I have found quite a bit of conflicting information about the maximum temperature to which terracotta should be fired. These differences of opinion cropped up between different books that I read, and in online resources.
For example, the Potter’s Dictionary, by Hamer and Hamer, states that terracotta is ‘earthenware ceramics both glazed and unglazed’ (p370). And that earthenware is associated with being fired at ‘softer temperatures below 1100c (2012F)’, (p123).
By contrast, I referred to Ceramics for Gardens and Landscapes by Hessenberg. This book is about outdoor pottery and ceramics. And terracotta clay features quite heavily in the materials used by the potters discussed in the book.
Hessenberg cites different potters who fire their terracotta pieces at various temperatures. These temperatures range from 1040C (1904F), to 1170C (2138F).
In spite of these differences, I did find some agreement about firing temperatures. For example, Tony Hansen of Digital Fire states that ideally terracotta is fired between cone 04 and 03. This range is from 1070c (1958F) to 1101c (2014F).
In a discussion on the ceramic arts forum, various potters agreed that terracotta is a low fire clay. In this context low firing means between cone 06 and 04, which is 1011c (852F) to 1070c (1958F).
The process of vitrification described above happens on a spectrum. Some clay becomes more vitrified (non-porous) than others.
One reason for this is that some clays contain more glass-forming materials than others. Terracotta contains fewer glass-forming materials than other clays. However, it does contain some and will vitrify a bit when fired.
Vitrification makes the clay less porous and stronger. When terracotta is fired it can become partially vitrified. However, once it is partially vitrified, if the temperature in the kiln keeps increasing, the clay body will start to suffer.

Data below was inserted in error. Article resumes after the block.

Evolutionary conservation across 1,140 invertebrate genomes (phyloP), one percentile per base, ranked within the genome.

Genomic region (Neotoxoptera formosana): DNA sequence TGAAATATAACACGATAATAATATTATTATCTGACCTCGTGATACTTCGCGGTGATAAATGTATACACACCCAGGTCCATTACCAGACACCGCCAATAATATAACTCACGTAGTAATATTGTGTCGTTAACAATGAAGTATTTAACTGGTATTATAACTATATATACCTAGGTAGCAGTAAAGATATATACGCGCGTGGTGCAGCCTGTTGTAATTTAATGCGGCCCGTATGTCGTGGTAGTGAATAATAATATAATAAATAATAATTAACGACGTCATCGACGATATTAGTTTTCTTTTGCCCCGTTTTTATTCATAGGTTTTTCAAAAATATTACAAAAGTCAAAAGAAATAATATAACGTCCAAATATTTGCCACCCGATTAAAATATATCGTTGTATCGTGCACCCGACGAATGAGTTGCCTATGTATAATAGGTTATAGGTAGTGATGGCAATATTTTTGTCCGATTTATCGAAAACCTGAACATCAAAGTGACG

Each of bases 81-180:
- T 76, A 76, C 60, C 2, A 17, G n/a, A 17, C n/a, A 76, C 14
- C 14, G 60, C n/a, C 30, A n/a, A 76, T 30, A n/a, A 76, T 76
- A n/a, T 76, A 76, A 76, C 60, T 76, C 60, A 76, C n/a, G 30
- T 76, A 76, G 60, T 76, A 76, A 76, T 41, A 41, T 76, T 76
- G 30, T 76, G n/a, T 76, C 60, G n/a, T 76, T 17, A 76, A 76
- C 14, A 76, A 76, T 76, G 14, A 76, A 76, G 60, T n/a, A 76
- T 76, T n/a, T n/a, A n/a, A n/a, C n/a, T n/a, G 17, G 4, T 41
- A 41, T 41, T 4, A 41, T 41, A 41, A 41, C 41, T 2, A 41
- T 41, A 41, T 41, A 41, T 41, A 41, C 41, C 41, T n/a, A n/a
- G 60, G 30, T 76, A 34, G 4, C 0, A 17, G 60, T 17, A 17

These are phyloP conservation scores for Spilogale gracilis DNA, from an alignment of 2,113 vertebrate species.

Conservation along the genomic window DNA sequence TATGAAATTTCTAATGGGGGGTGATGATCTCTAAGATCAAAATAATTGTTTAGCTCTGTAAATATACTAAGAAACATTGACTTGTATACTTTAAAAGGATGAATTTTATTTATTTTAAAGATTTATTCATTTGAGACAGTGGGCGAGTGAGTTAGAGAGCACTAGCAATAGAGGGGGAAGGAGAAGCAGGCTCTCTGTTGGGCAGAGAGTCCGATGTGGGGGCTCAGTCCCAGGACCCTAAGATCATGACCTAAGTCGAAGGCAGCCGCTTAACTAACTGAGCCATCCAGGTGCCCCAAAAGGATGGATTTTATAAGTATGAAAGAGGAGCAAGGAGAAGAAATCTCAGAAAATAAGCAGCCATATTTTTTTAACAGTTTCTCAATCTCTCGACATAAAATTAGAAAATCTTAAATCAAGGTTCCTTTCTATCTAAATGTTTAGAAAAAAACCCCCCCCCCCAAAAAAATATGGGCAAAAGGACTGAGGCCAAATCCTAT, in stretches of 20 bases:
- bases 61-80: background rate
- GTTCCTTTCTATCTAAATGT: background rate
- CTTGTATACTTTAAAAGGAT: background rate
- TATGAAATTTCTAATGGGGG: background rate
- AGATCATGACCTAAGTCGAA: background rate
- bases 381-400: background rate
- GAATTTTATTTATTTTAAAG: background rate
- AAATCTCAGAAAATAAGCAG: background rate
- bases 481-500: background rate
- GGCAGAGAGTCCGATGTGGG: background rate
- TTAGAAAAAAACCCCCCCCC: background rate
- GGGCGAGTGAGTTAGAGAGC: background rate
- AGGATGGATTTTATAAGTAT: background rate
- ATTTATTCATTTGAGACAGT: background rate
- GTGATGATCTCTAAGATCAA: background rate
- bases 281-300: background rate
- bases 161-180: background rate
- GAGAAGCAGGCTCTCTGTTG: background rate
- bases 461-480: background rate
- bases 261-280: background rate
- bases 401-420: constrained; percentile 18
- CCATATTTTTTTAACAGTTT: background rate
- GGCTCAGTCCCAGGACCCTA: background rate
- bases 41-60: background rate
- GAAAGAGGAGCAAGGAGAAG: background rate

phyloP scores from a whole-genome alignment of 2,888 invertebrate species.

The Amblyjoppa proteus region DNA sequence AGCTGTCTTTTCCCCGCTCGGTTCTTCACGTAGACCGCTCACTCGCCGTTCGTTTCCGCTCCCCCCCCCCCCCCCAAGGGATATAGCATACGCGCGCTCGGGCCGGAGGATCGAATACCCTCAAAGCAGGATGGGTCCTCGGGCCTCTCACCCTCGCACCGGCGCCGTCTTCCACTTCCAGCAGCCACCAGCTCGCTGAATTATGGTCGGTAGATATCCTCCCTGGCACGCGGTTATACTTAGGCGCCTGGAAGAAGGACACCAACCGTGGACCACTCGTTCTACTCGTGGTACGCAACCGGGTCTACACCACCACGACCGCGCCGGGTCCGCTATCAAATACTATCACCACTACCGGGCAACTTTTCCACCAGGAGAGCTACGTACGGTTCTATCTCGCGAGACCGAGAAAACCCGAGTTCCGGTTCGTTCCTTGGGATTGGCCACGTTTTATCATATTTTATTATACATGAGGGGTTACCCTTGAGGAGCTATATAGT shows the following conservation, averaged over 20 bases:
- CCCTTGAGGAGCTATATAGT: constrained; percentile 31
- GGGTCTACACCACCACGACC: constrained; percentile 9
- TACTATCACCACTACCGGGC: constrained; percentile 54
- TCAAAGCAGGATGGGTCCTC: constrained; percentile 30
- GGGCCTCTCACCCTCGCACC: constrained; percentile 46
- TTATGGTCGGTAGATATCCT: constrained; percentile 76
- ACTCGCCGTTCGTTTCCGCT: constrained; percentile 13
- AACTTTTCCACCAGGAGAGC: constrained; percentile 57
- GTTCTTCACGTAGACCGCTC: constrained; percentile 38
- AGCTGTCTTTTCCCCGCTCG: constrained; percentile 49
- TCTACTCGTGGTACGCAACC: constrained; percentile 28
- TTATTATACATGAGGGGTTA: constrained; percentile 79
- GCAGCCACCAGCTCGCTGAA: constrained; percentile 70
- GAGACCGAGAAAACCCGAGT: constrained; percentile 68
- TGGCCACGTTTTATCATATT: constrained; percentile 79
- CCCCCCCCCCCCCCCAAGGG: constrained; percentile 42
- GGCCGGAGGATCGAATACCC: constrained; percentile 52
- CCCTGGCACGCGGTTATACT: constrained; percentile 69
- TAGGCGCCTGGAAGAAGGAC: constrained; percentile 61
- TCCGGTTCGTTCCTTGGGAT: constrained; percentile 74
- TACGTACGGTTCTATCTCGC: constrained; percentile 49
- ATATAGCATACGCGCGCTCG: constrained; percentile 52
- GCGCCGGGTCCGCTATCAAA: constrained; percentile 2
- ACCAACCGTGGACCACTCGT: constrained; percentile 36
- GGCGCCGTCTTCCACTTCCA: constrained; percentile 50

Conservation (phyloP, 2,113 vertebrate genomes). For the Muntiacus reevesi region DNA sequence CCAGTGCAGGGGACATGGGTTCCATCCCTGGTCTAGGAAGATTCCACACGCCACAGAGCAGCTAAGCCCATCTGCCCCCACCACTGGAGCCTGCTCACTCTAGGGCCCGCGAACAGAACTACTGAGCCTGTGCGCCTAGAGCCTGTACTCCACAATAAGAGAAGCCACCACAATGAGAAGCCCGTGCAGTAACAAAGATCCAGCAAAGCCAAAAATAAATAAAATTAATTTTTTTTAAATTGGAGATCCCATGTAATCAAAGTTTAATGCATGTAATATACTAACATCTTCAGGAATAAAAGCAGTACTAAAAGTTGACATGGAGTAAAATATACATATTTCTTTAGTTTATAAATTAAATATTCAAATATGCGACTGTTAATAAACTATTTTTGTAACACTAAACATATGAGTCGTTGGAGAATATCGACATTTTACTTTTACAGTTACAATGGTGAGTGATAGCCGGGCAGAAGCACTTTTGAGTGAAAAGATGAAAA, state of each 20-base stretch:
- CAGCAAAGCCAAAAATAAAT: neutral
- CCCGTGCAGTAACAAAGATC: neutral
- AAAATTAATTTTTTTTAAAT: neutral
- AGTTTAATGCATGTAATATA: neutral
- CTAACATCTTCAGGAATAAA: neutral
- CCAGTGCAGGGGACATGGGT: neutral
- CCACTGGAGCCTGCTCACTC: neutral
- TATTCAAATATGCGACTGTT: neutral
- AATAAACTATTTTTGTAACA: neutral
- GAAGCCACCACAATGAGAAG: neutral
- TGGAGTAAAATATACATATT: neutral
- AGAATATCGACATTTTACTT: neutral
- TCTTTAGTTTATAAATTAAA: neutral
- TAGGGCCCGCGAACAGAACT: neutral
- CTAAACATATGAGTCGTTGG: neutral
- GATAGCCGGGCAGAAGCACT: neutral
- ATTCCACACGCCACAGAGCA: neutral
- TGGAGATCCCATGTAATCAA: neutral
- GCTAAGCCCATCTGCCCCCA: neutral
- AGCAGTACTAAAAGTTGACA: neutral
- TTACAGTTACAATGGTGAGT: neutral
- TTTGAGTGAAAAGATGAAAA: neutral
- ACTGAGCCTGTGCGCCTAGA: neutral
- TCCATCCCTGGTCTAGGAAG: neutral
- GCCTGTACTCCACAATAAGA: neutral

Overfired terracotta will start to become very dense. This density makes it brittle rather than strong. It also warps, bloats up, and will eventually shatter or melt.
Hansen states that adding frit to terracotta can enable it to reach a higher degree of vitrification at lower temperatures. Frit is a kind of ceramic glass that is ground into a fine powder (source).
Whilst terracotta with added frit is less porous, it is still being fired at a lower temperature.
Other Additional Ingredients
Potters and sculptors will also sometimes add different types of sand and grog to terracotta. Grog is clay that has been fired once and ground up into granules.
Grog can add a gritty texture or tooth to clay and can help make it more resistant to frost. This is valuable if the piece being made is an outdoor sculpture or planter.
Sometimes ball clay is added to give the terracotta more strength once fired. Because fired terracotta is still quite porous it is also less strong than stoneware and porcelain. Typically, it is 10-12% porous when fired to cone 04 (1070C / 1958F).
Adding ball clay, which has very fine particles, makes clay more plastic and easier to shape. However, the fine particles also sit between the larger clay particles and add strength to the ware.
Terracotta Clay Recipes
As stated above, terracotta can be dug up from the ground and processed. Or it can be formulated using particular raw materials. The latter method is good for potters who need their clay to have very particular properties.
Linda Arbuckle published a very helpful paper on earthenware clay with a range of recipes for terracotta clay.
|Terry Siebert’s Terracotta|
|St. John’s Terracotta 04|
One of the problems that can occur with fired terracotta is that white deposits can form on the pot. These are soluble salts that form a white scum on the surface of the ware. One way to prevent this is to add barium carbonate to the recipe. Hence the addition of barium carbonate to one of the recipes above.
Both of the recipes above are for clay that is designed to be fired at around cone 1070C / 1958F.
As you can see, many potters are of the opinion that terracotta is low fire clay. But if that’s the case, why is some clay described by suppliers as being suitable for mid-fire temperatures.